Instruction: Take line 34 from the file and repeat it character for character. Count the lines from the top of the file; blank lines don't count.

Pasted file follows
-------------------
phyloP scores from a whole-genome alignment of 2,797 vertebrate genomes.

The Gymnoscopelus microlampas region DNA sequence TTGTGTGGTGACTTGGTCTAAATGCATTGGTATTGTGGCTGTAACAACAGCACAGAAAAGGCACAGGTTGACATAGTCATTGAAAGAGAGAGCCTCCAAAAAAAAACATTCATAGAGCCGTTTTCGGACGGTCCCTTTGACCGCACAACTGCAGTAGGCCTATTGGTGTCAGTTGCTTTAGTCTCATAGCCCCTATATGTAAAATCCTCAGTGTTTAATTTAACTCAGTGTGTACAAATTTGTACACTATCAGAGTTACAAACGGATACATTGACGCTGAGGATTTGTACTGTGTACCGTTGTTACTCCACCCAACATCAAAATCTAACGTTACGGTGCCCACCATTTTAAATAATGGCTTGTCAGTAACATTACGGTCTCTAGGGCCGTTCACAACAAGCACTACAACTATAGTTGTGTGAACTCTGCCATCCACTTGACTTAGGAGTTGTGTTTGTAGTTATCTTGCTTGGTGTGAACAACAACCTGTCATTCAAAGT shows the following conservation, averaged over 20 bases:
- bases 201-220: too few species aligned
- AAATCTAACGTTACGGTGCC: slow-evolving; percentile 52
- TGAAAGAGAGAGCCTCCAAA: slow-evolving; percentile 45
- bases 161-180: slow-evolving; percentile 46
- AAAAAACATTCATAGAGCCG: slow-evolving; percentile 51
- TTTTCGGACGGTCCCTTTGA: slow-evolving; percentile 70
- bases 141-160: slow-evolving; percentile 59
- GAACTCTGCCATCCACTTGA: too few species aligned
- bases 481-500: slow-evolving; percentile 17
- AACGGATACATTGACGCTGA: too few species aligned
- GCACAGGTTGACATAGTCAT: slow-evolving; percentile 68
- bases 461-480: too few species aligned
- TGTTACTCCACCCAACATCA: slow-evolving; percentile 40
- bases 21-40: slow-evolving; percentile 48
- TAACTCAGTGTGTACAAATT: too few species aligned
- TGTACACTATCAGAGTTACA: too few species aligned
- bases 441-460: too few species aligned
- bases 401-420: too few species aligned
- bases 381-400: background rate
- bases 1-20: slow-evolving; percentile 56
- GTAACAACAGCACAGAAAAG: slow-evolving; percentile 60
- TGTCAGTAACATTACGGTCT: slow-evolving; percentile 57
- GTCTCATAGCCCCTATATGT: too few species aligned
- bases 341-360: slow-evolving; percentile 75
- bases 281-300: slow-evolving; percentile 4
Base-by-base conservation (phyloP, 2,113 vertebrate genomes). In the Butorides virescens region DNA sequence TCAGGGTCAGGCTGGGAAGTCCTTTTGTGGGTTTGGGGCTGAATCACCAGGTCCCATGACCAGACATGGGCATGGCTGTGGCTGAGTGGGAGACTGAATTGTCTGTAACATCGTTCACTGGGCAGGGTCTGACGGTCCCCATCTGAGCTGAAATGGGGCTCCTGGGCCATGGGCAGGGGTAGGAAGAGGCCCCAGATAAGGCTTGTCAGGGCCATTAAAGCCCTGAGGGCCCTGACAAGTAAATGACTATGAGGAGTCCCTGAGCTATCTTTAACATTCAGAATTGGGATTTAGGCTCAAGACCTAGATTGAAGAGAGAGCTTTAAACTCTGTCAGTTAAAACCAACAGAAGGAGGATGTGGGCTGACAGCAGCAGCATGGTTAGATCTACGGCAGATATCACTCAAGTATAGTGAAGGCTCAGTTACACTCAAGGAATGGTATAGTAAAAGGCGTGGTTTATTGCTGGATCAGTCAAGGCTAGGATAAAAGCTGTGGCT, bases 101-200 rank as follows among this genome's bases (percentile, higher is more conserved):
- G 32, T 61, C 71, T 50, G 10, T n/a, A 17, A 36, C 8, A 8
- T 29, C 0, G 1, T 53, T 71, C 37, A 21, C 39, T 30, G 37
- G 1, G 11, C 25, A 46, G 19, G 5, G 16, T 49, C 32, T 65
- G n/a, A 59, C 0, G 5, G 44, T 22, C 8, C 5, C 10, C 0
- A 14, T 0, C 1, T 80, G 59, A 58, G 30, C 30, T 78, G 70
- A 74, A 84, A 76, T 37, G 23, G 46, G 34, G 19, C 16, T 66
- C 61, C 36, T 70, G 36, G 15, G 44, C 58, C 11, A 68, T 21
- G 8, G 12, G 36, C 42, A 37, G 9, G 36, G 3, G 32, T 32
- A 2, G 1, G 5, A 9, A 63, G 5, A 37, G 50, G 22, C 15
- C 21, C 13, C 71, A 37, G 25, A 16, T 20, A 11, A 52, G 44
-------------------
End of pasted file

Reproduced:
- A 74, A 84, A 76, T 37, G 23, G 46, G 34, G 19, C 16, T 66